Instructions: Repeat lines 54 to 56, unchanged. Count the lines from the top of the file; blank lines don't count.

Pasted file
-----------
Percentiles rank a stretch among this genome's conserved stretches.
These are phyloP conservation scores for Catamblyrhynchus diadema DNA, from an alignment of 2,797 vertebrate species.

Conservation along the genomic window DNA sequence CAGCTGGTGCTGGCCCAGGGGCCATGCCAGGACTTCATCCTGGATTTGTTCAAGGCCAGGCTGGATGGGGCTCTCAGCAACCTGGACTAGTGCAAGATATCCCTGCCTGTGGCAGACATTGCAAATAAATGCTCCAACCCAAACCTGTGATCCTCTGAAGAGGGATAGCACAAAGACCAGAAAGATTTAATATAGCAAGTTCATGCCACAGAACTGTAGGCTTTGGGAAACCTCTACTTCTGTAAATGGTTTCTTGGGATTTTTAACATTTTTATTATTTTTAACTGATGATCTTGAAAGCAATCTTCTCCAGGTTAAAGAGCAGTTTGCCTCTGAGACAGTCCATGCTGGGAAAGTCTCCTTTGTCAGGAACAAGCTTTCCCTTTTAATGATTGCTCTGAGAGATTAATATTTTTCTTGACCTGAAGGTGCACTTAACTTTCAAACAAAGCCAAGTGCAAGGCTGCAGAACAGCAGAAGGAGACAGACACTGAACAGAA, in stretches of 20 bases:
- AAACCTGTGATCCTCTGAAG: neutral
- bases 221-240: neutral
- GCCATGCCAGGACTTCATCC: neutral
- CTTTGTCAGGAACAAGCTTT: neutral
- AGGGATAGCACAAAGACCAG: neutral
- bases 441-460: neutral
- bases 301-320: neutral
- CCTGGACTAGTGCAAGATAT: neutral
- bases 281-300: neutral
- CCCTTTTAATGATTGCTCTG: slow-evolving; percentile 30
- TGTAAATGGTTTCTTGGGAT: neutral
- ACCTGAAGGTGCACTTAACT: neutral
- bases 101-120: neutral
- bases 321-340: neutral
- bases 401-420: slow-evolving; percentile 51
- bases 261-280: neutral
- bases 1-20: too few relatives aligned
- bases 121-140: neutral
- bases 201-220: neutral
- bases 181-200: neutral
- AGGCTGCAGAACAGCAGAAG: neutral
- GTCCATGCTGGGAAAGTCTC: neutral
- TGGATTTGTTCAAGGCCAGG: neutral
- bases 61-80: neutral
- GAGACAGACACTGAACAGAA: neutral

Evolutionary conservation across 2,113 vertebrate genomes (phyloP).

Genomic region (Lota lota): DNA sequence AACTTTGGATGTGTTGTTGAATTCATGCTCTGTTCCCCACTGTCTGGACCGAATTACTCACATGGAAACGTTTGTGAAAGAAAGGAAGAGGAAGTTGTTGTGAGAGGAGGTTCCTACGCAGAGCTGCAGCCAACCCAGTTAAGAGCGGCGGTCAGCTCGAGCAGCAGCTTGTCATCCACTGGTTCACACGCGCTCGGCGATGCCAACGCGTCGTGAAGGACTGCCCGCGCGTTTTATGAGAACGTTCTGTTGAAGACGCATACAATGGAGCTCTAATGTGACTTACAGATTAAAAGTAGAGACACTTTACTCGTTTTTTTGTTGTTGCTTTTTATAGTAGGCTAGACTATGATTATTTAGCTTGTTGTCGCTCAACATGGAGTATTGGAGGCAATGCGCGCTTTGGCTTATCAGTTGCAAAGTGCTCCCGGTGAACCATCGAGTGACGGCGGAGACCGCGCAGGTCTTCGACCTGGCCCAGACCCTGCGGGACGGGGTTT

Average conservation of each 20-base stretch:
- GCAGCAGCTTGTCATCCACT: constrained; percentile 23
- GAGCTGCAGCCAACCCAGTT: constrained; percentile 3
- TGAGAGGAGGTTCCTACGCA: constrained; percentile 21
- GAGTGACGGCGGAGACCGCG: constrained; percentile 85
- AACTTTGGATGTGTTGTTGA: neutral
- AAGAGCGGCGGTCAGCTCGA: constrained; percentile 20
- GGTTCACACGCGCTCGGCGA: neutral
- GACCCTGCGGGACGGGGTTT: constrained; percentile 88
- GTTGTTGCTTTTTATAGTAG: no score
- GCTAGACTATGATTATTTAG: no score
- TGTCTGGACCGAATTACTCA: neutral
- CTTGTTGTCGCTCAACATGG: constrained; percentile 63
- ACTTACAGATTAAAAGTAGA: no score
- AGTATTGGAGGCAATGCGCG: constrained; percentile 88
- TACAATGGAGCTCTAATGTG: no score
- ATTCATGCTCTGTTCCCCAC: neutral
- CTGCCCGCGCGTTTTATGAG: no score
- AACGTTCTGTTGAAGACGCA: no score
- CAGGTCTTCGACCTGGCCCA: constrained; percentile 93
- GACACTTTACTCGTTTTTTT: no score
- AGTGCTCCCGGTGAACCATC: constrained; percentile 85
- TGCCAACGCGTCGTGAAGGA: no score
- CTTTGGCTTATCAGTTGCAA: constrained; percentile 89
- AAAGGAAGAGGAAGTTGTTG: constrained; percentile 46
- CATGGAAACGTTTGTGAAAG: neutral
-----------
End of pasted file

- CTTTGGCTTATCAGTTGCAA: constrained; percentile 89
- AAAGGAAGAGGAAGTTGTTG: constrained; percentile 46
- CATGGAAACGTTTGTGAAAG: neutral